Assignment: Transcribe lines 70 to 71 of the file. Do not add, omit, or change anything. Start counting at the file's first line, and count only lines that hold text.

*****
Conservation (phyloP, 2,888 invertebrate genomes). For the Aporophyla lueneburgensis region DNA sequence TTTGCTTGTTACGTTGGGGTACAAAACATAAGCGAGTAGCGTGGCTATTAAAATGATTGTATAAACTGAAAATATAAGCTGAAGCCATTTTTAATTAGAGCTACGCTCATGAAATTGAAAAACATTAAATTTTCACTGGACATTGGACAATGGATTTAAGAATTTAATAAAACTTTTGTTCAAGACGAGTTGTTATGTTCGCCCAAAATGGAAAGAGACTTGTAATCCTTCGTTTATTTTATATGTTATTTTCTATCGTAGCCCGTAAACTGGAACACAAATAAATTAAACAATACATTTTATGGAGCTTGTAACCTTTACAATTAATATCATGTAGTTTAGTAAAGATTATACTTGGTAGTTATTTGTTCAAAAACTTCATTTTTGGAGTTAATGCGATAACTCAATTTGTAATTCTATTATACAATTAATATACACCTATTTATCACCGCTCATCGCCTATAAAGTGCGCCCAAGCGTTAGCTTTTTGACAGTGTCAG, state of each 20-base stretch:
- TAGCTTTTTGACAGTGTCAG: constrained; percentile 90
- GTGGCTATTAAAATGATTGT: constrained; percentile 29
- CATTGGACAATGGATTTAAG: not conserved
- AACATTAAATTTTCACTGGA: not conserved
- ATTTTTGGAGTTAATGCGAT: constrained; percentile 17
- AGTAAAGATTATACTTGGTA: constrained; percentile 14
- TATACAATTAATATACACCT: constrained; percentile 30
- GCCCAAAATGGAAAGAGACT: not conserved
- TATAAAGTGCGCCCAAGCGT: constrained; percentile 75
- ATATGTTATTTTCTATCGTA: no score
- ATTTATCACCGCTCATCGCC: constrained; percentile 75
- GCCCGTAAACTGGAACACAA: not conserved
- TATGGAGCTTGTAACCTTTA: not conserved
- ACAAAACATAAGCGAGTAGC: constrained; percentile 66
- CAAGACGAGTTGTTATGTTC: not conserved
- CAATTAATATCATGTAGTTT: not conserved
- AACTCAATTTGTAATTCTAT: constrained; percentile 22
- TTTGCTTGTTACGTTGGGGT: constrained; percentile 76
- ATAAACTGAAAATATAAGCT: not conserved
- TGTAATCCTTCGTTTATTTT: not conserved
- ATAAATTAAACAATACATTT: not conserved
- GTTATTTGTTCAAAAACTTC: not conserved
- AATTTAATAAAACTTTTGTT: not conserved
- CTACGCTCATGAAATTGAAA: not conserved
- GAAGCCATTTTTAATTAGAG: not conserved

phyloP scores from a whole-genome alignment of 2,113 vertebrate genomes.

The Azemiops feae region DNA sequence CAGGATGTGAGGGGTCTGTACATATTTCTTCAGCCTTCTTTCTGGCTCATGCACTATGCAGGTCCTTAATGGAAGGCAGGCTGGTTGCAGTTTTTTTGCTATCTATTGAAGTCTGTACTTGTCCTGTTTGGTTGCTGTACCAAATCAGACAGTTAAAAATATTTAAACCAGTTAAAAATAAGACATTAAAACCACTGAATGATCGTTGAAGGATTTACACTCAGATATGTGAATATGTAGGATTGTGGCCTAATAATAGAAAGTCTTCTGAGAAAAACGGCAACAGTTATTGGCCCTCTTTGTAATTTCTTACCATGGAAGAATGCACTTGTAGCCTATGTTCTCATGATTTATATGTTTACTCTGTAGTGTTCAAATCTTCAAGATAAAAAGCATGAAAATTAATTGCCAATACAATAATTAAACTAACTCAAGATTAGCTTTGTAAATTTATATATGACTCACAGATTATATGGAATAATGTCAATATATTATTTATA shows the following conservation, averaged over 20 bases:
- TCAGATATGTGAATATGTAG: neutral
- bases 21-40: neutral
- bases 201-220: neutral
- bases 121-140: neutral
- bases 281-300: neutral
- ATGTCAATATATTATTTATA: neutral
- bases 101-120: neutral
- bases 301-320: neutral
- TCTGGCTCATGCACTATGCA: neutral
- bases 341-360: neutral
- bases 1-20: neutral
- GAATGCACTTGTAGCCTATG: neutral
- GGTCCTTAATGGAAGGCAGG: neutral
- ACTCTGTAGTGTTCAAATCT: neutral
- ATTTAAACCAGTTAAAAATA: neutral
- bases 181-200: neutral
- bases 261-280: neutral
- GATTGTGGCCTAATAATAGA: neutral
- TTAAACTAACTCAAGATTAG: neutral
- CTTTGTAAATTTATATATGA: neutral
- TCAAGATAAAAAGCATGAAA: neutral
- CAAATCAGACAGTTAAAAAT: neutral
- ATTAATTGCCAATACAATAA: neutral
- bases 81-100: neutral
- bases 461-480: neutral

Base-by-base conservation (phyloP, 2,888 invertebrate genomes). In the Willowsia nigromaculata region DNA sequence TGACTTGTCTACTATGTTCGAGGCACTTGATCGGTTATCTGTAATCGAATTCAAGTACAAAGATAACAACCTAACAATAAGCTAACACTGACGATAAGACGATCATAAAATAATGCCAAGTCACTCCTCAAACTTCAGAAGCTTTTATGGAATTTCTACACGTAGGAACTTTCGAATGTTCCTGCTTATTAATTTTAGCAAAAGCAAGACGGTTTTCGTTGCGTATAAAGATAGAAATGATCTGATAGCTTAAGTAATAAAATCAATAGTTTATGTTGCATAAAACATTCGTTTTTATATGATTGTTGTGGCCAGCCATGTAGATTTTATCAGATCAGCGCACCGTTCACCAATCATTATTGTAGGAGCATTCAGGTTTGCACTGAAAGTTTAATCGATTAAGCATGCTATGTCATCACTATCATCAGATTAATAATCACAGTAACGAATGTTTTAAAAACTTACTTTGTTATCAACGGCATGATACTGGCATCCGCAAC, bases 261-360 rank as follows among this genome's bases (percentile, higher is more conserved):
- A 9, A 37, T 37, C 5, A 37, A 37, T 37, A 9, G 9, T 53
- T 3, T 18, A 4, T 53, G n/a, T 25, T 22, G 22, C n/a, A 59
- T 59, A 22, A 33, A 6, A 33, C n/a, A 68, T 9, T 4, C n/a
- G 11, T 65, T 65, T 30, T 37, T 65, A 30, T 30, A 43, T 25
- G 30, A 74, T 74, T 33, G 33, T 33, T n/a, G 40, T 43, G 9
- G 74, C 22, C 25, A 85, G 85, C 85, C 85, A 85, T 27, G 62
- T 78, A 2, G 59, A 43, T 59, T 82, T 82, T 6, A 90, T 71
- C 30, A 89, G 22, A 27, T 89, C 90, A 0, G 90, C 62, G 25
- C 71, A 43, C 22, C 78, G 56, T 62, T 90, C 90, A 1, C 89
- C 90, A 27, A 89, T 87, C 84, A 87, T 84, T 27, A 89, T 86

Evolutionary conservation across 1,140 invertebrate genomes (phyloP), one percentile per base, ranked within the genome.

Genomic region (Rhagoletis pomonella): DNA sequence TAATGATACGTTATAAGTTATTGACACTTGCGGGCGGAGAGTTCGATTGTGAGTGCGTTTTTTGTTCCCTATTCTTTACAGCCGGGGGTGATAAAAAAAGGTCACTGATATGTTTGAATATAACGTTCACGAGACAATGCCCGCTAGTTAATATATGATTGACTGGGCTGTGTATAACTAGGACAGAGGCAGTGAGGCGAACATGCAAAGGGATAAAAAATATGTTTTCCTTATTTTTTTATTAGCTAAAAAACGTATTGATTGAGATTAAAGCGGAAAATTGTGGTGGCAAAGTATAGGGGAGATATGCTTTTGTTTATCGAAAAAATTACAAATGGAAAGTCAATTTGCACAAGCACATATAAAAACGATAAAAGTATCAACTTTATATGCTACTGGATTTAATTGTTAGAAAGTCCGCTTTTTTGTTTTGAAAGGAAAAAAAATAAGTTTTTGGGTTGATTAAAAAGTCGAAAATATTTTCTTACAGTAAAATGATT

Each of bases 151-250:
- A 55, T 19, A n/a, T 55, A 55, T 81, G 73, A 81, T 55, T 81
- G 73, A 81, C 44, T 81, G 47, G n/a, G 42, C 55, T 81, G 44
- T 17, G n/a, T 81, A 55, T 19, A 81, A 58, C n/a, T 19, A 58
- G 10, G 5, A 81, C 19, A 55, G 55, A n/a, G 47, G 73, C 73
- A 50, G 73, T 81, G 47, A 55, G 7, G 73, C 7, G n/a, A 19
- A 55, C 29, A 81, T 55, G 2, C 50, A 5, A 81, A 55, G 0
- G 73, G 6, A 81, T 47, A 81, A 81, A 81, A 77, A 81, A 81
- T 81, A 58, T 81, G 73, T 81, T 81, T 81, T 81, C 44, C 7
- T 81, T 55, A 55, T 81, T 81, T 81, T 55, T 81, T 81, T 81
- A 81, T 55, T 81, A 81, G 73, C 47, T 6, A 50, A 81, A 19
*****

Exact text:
- T 17, G n/a, T 81, A 55, T 19, A 81, A 58, C n/a, T 19, A 58
- G 10, G 5, A 81, C 19, A 55, G 55, A n/a, G 47, G 73, C 73